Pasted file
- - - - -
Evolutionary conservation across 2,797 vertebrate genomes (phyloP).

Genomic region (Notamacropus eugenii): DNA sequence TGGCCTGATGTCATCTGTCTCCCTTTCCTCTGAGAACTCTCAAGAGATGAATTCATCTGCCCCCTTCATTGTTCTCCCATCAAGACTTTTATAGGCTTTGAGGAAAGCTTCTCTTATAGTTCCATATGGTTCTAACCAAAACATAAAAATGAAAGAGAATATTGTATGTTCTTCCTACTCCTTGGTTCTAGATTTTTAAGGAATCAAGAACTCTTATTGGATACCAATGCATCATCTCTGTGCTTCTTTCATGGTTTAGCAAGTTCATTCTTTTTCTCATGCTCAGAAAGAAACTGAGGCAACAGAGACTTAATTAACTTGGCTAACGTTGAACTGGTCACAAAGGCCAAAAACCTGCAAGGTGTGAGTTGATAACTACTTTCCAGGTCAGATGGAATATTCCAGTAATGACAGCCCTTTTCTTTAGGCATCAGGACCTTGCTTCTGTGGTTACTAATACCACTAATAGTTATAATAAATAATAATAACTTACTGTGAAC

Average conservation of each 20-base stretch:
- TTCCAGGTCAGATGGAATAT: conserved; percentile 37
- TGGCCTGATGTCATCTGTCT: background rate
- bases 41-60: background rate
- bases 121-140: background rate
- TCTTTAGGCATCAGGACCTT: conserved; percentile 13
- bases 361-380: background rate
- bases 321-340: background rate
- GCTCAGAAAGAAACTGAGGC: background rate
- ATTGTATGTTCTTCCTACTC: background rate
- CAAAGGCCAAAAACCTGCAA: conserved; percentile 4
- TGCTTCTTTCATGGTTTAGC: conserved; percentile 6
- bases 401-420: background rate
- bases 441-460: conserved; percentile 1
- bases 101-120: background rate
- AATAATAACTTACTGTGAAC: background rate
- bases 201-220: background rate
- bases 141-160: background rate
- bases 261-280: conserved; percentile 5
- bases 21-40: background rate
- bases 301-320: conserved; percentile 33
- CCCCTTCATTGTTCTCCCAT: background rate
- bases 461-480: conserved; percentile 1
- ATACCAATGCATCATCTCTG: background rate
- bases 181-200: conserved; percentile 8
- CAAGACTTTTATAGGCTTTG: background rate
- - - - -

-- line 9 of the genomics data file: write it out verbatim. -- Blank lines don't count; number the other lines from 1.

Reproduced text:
- bases 361-380: background rate